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Not the Chosen One

I’m always interested in tropes and the way authors play with them. At this point, the Chosen One trope has become both a huge cultural force and almost a parody of itself. Sometimes an author will choose to engage with it, but in a way that’s a little bit different. Maybe the story is narrated by someone close to the Chosen One, maybe the person who thought they were chosen isn’t. Because I don’t want to spoil the books below, I’m not saying exactly how they reflect this, but they do in some form. And I’d love to hear if you have a favorite I’ve missed!

White Cat by Holly Black
The Impostor Queen by Sarah Fine
The Lost Conspiracy by Frances Hardinge
The Story of Owen/Prairie Fire by E.K. Johnston
Heroine Complex by Sarah Kuhn
UnLunDun by China Mieville
The Rest of Us Just Live Here by Patrick Ness
Nimona by Noelle Stevenson
Castle Hangnail by Ursula Vernon

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Categories
book lists bookish posts

Alternate takes on portal fantasies

rest of us just live hereI’m not 100% sure that I exactly mean portal fantasies. What I really mean is that these books look at the structure of classic fantasy and play with it. By classic fantasy, in this case, I mean things like Harry Potter and Narnia, which of course are both portal fantasies, so maybe that’s what I mean after all.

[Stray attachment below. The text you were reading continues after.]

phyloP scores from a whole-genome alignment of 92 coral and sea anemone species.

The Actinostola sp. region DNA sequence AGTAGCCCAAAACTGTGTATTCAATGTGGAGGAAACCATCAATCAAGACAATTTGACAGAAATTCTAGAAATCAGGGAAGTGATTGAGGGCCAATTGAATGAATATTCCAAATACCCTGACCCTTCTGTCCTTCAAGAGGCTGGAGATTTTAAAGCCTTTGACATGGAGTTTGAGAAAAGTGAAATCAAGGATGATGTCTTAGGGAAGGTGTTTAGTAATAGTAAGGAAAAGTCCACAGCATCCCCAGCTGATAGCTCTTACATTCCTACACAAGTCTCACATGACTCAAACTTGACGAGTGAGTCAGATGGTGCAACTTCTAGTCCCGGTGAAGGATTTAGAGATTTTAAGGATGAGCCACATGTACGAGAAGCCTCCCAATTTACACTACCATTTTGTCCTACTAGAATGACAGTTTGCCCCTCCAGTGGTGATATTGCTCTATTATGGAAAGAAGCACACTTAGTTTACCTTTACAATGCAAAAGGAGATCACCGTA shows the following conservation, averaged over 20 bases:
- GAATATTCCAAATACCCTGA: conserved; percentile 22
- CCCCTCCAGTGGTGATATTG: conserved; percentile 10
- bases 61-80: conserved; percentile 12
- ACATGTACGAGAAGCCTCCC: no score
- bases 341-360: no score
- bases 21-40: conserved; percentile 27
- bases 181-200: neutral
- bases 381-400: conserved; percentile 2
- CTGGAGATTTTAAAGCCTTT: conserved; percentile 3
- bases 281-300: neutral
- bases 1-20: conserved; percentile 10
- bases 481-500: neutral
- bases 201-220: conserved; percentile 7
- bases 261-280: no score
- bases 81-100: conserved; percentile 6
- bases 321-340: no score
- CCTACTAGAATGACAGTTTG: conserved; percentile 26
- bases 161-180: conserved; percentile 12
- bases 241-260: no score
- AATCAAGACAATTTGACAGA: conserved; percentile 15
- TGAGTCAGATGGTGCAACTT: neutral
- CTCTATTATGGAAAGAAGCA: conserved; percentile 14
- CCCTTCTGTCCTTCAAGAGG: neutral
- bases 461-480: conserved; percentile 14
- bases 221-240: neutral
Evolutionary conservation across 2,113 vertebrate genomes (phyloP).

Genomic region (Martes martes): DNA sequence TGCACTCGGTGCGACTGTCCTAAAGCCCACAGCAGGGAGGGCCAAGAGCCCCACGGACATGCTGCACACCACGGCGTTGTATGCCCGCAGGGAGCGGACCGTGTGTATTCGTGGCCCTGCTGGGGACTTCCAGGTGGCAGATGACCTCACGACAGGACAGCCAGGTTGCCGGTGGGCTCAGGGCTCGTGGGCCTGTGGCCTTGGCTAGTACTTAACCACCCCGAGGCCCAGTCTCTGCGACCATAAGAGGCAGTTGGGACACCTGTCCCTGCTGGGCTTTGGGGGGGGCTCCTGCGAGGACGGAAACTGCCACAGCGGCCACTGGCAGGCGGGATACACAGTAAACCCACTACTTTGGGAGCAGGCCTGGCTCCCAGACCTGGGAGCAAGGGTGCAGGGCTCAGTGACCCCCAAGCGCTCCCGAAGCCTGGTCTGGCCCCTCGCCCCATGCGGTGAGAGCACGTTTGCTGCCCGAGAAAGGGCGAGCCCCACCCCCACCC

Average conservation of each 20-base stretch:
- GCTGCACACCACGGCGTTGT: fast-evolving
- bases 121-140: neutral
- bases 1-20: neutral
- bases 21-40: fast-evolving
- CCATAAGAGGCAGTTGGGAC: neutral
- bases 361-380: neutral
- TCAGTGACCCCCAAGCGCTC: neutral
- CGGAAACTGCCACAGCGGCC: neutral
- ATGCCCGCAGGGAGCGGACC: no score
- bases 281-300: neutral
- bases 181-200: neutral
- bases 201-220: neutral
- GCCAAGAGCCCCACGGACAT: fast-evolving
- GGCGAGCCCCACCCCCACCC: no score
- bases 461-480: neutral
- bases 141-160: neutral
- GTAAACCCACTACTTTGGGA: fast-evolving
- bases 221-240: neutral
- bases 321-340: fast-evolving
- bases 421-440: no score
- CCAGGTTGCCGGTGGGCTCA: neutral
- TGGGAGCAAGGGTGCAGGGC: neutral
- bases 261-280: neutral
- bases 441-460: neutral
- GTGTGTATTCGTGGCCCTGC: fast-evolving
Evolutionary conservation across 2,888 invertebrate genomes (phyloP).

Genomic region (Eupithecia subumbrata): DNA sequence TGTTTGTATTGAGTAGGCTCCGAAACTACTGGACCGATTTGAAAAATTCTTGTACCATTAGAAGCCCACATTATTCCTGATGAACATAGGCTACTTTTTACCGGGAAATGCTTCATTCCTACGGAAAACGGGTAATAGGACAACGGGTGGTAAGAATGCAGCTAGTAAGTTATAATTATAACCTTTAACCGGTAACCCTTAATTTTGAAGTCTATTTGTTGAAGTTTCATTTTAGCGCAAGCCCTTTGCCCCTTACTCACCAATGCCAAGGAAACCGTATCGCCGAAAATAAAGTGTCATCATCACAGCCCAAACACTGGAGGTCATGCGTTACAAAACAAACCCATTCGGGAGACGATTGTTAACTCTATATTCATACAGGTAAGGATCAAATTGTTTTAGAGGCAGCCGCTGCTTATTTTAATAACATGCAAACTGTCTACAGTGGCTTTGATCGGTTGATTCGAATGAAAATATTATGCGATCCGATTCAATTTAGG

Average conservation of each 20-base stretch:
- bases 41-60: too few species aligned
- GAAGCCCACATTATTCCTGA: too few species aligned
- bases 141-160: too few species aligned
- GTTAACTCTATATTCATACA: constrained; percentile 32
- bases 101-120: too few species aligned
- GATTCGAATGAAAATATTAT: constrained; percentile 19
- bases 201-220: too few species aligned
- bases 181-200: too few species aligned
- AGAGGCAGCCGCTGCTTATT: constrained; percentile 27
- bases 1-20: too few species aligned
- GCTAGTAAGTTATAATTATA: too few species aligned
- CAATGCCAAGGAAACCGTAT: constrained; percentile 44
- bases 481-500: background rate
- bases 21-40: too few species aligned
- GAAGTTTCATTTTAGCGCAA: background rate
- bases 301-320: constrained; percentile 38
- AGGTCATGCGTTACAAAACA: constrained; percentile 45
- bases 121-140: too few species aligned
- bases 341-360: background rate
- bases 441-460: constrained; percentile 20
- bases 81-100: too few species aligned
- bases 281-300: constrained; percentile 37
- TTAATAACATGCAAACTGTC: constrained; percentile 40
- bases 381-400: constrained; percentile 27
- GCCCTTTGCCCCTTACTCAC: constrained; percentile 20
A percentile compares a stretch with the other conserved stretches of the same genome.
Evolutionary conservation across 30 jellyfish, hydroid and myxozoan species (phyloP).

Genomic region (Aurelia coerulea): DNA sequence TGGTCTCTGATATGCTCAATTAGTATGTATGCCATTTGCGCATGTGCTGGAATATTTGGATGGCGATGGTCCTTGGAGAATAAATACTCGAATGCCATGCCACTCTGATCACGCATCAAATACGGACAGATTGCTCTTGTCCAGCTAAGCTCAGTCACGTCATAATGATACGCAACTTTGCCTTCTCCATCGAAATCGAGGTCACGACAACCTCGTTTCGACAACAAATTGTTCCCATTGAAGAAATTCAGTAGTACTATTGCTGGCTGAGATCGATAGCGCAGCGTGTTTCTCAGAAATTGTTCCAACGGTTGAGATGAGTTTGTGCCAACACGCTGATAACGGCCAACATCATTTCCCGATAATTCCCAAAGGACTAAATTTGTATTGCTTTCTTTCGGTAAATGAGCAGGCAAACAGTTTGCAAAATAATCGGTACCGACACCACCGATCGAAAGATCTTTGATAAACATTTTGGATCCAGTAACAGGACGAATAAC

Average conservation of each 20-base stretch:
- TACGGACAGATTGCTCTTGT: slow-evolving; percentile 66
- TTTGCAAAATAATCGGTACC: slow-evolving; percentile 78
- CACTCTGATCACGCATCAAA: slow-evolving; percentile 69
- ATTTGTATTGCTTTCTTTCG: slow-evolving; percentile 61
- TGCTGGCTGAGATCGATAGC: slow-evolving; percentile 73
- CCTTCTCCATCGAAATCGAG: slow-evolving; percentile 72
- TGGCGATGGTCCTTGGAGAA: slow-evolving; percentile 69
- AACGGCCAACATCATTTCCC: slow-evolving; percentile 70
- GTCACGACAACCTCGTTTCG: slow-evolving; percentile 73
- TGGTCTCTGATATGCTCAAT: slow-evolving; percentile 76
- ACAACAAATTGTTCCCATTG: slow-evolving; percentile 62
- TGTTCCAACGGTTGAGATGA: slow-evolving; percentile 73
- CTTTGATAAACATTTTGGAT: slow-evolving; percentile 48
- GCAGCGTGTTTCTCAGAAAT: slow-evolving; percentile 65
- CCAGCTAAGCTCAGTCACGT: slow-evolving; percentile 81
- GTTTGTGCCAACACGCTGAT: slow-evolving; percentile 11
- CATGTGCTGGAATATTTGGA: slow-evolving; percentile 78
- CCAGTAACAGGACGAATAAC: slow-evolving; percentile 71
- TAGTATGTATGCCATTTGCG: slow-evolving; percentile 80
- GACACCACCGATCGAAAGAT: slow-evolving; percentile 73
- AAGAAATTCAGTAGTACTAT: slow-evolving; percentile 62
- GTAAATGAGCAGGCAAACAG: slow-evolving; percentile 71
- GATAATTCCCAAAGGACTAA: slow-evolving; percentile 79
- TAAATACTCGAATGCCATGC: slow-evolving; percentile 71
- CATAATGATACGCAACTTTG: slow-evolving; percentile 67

At any rate, recently there’s been a little spurt of these books and I thought it’d be interesting to highlight a few.

Lev Grossman’s The Magicians is possibly the best known. I have to admit that while I’ve appreciated his writing about fantasy, I really really really disliked this book. I don’t think I even finished it. For me it was simply too anti, too negatively set against things I might critique but also love.

Second is one that I read as it was coming out, with both great delight and great nail-biting: Sarah Rees Brennan’s Turn of the Story. I loved the characters, and SRB’s thoughtful interrogation of fantasy tropes worked really well for me. (There’s also a follow up short story in the Monstrous Affections anthology.)

Of course Rainbow Rowell’s Carry On was one of last year’s big releases. While Simon Snow might seem like a simple Harry Potter analogue, I did appreciate that Rowell both critiqued and honored her inspiration.

The Rest of Us Just Live Here, by Patrick Ness, is an interesting example in that the main story is all about the kids who live just outside the usual portal fantasy. The chapter descriptions tell us the Chosen One story, but the rest of the book is concerned with, well—the rest of us.

Finally Seanan McGuire’s Every Heart a Doorway is a new book that I haven’t yet read but have heard good things about (and have on my library book bookshelf).

Are there other recentish books that fit this list? It’s an interesting mini-trend to me.